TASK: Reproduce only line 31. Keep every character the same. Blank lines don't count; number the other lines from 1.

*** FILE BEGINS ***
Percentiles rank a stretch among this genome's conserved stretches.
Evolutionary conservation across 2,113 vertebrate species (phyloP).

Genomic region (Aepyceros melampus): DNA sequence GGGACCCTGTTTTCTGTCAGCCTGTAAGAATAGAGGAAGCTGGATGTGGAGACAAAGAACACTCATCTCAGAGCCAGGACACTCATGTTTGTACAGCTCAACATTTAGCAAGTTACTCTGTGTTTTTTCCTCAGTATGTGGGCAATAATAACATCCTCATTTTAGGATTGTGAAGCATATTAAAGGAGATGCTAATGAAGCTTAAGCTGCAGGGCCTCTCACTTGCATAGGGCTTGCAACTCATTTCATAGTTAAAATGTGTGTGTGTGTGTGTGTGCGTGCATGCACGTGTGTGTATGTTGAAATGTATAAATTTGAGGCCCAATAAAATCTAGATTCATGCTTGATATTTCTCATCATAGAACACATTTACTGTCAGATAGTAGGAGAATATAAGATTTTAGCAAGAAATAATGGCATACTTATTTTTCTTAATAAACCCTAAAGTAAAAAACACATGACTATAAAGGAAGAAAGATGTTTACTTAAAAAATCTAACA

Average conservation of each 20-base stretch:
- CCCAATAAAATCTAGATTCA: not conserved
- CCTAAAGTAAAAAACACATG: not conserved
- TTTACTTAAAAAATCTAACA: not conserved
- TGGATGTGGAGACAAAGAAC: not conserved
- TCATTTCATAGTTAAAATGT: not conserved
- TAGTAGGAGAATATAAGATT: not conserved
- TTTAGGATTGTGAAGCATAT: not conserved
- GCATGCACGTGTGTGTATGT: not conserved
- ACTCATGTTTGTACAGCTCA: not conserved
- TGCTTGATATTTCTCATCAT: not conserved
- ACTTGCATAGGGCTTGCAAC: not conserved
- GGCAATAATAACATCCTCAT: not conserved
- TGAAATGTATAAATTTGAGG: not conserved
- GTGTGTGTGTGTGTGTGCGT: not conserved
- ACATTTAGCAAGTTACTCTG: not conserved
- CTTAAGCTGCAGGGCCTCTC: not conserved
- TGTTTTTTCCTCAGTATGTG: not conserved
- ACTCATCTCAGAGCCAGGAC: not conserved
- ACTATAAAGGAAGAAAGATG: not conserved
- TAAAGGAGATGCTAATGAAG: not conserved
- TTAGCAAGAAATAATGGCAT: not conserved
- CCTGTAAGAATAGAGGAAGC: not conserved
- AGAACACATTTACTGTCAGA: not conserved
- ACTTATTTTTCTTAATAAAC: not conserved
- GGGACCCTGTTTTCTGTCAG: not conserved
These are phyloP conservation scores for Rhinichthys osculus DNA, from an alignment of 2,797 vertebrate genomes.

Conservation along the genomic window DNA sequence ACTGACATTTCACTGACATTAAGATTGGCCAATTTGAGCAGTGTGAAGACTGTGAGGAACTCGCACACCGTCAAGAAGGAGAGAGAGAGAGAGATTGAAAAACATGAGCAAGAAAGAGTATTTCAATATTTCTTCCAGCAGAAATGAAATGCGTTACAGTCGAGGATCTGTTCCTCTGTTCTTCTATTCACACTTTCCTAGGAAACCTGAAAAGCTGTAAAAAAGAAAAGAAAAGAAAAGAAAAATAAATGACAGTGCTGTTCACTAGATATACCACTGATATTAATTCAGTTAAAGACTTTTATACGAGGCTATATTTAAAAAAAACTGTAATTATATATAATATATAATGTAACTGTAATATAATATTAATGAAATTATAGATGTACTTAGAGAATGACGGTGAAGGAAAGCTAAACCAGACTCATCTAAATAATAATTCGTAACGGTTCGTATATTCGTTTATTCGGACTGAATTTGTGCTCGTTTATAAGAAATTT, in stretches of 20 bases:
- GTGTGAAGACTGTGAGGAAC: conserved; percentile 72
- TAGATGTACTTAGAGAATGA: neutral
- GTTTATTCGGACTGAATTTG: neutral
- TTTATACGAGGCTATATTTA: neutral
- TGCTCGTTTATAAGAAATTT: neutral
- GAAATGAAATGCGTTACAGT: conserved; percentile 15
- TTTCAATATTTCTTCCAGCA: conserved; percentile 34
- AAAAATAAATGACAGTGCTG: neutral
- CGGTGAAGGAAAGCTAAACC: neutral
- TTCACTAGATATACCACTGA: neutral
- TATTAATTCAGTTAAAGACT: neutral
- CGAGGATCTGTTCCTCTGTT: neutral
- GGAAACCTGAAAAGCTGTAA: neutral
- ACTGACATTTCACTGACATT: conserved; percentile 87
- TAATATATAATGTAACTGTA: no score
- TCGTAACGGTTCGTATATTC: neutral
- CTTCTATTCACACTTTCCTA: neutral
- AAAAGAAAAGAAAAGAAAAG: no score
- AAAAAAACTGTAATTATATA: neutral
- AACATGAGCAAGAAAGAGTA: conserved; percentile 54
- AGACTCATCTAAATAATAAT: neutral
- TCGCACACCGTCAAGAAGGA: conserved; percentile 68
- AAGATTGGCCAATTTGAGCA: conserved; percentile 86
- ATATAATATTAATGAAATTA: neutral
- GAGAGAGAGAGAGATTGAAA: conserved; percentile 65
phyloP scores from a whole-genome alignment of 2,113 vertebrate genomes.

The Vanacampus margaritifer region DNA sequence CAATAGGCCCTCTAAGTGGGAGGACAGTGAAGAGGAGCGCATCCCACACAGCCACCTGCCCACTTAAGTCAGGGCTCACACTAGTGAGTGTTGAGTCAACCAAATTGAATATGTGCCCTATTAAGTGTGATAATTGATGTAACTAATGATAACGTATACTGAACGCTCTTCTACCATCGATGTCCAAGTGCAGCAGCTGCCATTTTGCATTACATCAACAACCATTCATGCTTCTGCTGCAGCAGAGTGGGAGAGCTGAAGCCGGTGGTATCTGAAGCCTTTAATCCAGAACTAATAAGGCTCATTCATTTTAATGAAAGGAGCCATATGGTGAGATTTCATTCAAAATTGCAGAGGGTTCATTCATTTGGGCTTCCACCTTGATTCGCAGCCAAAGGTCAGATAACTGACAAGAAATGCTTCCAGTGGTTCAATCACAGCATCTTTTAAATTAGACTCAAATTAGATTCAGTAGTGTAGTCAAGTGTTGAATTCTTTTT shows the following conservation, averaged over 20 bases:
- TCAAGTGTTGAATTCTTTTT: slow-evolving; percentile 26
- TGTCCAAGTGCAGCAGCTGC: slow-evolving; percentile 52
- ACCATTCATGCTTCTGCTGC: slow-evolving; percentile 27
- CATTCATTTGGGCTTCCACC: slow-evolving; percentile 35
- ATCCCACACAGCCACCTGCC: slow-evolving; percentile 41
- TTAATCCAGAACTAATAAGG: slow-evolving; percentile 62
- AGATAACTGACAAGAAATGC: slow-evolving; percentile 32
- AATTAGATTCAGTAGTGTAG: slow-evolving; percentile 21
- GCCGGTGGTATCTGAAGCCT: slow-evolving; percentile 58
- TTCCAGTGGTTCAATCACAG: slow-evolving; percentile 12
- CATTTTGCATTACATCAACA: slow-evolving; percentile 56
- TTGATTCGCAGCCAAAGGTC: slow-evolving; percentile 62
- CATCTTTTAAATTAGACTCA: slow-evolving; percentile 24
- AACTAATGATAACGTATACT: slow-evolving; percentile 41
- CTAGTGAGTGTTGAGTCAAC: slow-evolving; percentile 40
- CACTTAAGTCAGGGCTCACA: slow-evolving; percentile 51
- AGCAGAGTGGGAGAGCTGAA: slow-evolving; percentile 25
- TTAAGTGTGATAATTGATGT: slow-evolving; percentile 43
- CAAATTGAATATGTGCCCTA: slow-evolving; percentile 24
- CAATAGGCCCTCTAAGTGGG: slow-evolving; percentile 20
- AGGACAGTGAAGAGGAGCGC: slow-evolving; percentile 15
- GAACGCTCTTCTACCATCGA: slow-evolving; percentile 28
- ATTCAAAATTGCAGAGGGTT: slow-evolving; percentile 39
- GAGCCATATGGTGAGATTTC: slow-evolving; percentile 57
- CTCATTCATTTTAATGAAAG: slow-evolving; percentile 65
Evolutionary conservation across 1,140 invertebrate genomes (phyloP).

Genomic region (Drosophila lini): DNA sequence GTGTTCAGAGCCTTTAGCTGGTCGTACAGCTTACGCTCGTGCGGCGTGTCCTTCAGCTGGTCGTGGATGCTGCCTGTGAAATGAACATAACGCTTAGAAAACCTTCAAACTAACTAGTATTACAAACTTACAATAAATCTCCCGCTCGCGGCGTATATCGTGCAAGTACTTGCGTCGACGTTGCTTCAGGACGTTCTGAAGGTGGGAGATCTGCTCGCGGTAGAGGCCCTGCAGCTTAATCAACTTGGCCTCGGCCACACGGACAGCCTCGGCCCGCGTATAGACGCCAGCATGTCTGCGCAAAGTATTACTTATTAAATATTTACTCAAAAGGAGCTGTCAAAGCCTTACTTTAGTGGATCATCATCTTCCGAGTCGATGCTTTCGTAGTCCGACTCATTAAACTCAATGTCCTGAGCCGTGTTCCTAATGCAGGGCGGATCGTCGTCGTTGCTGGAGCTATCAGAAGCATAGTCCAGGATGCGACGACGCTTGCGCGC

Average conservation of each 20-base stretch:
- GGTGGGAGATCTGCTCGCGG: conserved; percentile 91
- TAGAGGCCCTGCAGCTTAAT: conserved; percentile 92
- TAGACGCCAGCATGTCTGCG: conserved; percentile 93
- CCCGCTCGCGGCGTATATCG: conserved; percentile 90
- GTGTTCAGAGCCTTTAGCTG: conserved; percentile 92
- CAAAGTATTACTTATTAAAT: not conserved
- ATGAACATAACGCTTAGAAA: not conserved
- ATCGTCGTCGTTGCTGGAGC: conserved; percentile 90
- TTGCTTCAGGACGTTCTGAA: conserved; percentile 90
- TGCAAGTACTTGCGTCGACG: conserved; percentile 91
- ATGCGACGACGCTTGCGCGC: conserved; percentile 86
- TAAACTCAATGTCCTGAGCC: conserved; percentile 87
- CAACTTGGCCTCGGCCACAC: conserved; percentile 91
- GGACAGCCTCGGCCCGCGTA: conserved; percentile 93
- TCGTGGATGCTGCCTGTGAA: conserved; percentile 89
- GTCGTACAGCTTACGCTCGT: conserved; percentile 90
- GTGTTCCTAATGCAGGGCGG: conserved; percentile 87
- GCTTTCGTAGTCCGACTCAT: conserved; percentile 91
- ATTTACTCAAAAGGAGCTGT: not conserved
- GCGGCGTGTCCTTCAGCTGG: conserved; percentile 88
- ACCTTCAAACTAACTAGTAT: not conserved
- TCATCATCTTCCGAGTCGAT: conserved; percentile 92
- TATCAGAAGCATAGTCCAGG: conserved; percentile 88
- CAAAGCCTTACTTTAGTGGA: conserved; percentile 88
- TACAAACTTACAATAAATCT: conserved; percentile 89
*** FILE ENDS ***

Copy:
Conservation along the genomic window DNA sequence ACTGACATTTCACTGACATTAAGATTGGCCAATTTGAGCAGTGTGAAGACTGTGAGGAACTCGCACACCGTCAAGAAGGAGAGAGAGAGAGAGATTGAAAAACATGAGCAAGAAAGAGTATTTCAATATTTCTTCCAGCAGAAATGAAATGCGTTACAGTCGAGGATCTGTTCCTCTGTTCTTCTATTCACACTTTCCTAGGAAACCTGAAAAGCTGTAAAAAAGAAAAGAAAAGAAAAGAAAAATAAATGACAGTGCTGTTCACTAGATATACCACTGATATTAATTCAGTTAAAGACTTTTATACGAGGCTATATTTAAAAAAAACTGTAATTATATATAATATATAATGTAACTGTAATATAATATTAATGAAATTATAGATGTACTTAGAGAATGACGGTGAAGGAAAGCTAAACCAGACTCATCTAAATAATAATTCGTAACGGTTCGTATATTCGTTTATTCGGACTGAATTTGTGCTCGTTTATAAGAAATTT, in stretches of 20 bases: